Growth in Millville continues apace, and commercial neighbors will soon accompany the proposed master-planned communities (MPCs) south of Route 26.
Millville Town Council reviewed conceptual plans for a 102,000-square-foot Home Depot at the March 8 council meeting.
The store would be located adjacent to Route 17, midway between Route 26 and Burbage Road.
The project will take up a little more than half of a large commercial parcel immediately to the north of the Townsend Acres development. No plans for the rest of the parcel have materialized as of yet.
Traffic will funnel into the Home Depot parking lot from a new road that will also serve the future residents of the Dove Landing developments (behind the store, to someone standing on Route 17).
The main entrance to the store will actually face the new road. A 28,000-square-foot garden center, near the southern border of the parcel, will be the structure closest to Route 17 — that, and a trash compactor.
Council Member Tim Droney expressed reservations. “You’ve put the compactor and the loading zone (for the garden center) close to Route 17,” he noted. “Are you going to block that?”
Engineer Randy Duplechain of Davis, Bowen & Friedel (DBF) said the store would be at a minimum 60 feet from the property line (further, in most areas), and they would indeed install landscaping buffers.
Council Member Gerry Hocker asked about the possibility of a fence “behind” the store, to the south.
However, according to Duplechain, there was a tax ditch between the proposed building site and Townsend Acres, and they would need to provide access for periodic maintenance work.
Mayor Gary Willey raised questions about the possibility of storage containers or parked tractor-trailers behind the store.
Home Depot representative Tom Gallagher assured him, but added, “The only exception would be pallets.
“Typically, we’ll have a truck out there and when we get that one loaded up with pallets, we’ll haul it out and bring in another one,” he said.
Other than that, Gallagher estimated total truck traffic at 10 to 15 (deliveries) per day, which he said was less than what most supermarkets experienced.
Council Member Cliff Toomey asked him if he’d had any discussion with neighboring Townsend Acres residents.
Gallagher said he had not. “This is still a very preliminary plan, at this point,” he noted.
Toomey also asked about hours of operation and open space. Newly-appointed Council Member Richard Thomas asked about additional water storage (a tank to increase pressure for fire suppression).
Duplechain agreed they would be putting in a 24-foot-high tank, but hadn’t decided where yet.
Council also discussed parking, considering a possible variance that would allow Home Depot to go with 9- by 19-foot parking spaces rather than the town’s 10- by 20-foot standard.
However, as Willey pointed out, the town had held Food Lion, and the new Millville Town Center project across the street, to that standard.
He directed Duplechain to reconfigure the lot based on those dimensions.
Droney anticipated public opposition to the project, and council asked the developers to consider hosting workshops once they had revised the conceptual plans.
Gallagher expressed a willingness to put out feelers himself. He asked council if they could provide him with some contact numbers for residents of Townsend Acres and neighbors living opposite the project, on Route 17.
In other business, council discussed a pair of issues related to the MPCs and took another look at materials storage on the lot behind the Millville Service Center (Whites Neck Road).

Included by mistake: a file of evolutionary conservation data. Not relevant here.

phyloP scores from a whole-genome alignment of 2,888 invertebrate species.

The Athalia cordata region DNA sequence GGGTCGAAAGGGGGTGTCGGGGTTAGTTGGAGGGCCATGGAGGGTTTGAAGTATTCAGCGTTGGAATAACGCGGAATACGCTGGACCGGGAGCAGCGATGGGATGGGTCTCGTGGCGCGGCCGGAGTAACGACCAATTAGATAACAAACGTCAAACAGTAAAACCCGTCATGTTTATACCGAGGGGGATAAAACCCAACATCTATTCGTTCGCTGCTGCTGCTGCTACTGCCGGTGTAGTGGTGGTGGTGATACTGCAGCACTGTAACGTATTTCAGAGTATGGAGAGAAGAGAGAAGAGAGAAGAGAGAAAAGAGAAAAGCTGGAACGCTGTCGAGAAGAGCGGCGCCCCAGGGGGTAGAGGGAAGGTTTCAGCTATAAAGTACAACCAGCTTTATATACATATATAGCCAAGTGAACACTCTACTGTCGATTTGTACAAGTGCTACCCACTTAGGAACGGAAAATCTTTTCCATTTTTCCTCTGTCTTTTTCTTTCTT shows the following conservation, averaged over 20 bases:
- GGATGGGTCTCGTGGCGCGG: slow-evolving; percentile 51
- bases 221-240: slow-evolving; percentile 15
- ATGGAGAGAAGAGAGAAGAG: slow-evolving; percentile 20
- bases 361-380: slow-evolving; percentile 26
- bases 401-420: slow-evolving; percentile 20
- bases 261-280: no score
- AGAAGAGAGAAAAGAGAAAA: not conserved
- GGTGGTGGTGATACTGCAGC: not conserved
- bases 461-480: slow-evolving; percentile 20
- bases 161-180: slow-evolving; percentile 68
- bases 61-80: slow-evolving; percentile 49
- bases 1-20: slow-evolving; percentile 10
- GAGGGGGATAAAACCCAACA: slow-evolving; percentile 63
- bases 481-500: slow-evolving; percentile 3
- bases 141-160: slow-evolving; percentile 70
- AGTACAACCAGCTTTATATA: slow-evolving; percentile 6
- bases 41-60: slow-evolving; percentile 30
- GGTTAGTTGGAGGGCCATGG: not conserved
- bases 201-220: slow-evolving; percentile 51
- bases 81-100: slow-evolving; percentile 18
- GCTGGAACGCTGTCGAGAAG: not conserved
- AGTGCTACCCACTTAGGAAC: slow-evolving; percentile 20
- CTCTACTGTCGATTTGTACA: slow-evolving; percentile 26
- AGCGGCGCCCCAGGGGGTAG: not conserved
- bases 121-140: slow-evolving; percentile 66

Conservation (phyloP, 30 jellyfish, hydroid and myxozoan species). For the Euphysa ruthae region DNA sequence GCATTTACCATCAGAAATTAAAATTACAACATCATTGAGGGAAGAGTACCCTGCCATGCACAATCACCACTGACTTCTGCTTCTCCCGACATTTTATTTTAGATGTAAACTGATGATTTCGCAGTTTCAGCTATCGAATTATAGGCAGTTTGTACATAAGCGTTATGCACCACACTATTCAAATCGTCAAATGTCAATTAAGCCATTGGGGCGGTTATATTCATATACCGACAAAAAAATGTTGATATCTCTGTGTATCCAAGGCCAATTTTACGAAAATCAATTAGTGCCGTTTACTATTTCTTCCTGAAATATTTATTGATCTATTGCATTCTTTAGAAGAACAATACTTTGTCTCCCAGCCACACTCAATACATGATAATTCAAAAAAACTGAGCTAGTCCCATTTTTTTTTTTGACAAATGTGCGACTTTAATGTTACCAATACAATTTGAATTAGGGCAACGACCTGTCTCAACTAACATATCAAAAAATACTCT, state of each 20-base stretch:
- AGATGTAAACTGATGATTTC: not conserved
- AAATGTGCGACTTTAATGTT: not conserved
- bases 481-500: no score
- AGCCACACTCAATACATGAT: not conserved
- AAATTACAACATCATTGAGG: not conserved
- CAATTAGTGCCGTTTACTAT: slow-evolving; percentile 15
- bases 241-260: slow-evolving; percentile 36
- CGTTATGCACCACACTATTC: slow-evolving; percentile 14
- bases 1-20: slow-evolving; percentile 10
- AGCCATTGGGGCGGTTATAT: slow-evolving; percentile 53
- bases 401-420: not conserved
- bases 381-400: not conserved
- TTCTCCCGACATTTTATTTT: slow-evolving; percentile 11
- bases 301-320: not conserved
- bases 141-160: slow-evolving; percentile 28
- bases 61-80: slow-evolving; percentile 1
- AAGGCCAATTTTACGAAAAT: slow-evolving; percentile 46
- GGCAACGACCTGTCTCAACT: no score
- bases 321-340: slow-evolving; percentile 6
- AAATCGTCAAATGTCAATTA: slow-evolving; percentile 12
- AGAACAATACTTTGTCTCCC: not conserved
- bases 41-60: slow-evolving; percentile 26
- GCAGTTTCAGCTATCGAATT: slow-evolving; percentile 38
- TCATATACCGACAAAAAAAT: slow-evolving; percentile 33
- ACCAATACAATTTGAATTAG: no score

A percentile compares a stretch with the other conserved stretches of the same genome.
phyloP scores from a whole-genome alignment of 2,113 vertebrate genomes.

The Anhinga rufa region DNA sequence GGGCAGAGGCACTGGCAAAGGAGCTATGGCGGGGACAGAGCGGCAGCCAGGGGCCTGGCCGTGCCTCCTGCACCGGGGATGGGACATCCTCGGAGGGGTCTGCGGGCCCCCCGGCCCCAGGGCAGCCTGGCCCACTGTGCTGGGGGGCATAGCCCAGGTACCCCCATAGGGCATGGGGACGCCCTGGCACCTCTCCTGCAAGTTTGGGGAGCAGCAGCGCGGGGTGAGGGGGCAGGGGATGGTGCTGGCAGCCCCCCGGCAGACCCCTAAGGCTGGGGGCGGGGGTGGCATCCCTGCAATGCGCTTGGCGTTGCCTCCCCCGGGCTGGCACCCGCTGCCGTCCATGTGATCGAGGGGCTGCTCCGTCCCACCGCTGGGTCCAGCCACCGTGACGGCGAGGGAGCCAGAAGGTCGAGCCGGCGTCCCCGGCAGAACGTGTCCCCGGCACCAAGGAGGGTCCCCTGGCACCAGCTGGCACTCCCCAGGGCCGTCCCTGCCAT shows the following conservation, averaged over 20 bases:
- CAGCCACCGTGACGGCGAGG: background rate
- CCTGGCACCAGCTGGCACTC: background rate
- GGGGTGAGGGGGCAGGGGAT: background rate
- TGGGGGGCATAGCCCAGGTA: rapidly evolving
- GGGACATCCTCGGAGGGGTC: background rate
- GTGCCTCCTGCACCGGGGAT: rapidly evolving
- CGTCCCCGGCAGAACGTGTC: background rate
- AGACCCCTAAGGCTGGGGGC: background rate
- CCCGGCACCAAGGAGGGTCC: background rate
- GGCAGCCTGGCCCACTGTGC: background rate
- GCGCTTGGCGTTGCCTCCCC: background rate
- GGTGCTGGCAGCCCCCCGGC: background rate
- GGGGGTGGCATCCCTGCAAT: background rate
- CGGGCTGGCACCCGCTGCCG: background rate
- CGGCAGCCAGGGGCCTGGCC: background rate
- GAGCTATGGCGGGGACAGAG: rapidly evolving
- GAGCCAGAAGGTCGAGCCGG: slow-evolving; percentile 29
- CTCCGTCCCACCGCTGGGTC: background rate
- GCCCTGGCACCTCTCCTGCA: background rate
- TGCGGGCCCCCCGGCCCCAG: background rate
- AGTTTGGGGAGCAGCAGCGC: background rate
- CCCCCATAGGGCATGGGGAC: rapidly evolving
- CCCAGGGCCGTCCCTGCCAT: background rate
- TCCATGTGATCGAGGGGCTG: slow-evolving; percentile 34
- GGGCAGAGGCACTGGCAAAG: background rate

Millville Volunteer Fire Department President Greg Tietmeyer said firefighters had major problems with the proposed traffic circles on Route 17.
According to Willey, Gulfstream Vice-President Mark Zduriencik had characterized Delaware Department of Transportation (DelDOT) officials’ reaction as “ecstatic.”
However, as Tietmeyer stated, “We are not.” He predicted problems associated with the speed limit reductions in the circles (from 50 mph to 25 mph) and difficult maneuvering.
Tietmeyer also sounded off on the location of the planned fire station.
“It’s nowhere near where we need it to be,” he stated. He said the fire company had requested a location near Route 17 and Burbage, closer to the planned communities.
The proposed fire station would be too far from responders’ homes, he said, and near power lines that could interfere with firefighters’ radios, Tietmeyer pointed out.
He said they had requested one-and-a-half acres for the facility and received one acre.
“I realize this is valuable real estate, but out of this many houses, that’s not a lot of land,” Tietmeyer stated.
Council also considered Kay McGee’s request to remove four one-acre parcels from the MPC zoning district, and return them to residential zoning.
According to Willey, McGee wanted to set aside the land as home sites for her children.
In response to complaints about materials storage, council asked property owner Russell Banks about increased activity behind the Millville Service Center.
Willey noted that he’d called Banks several days earlier, and he’d put up a silt fence since then. However, questions remained regarding blowing dust and dirt, and the effect on neighboring property values.
Banks assured everyone the situation was temporary.
Council also adopted the International Residential Code (IRC) and International Building Code (IBC) to follow along with the county, and made a few donations.
• $5,000 to the Millville Volunteer Fire Company
• $1,000 to the Ocean View Leisure (CHEER) Center construction project
• $120 for signs in Denton Mills, to notify motorists that a deaf child lived nearby.
Millville Town Council has returned to full strength, following Thomas’ formal swearing-in on March 8.
Thomas fills the seat left vacant following Council Member Bob Lee’s passing in 2004.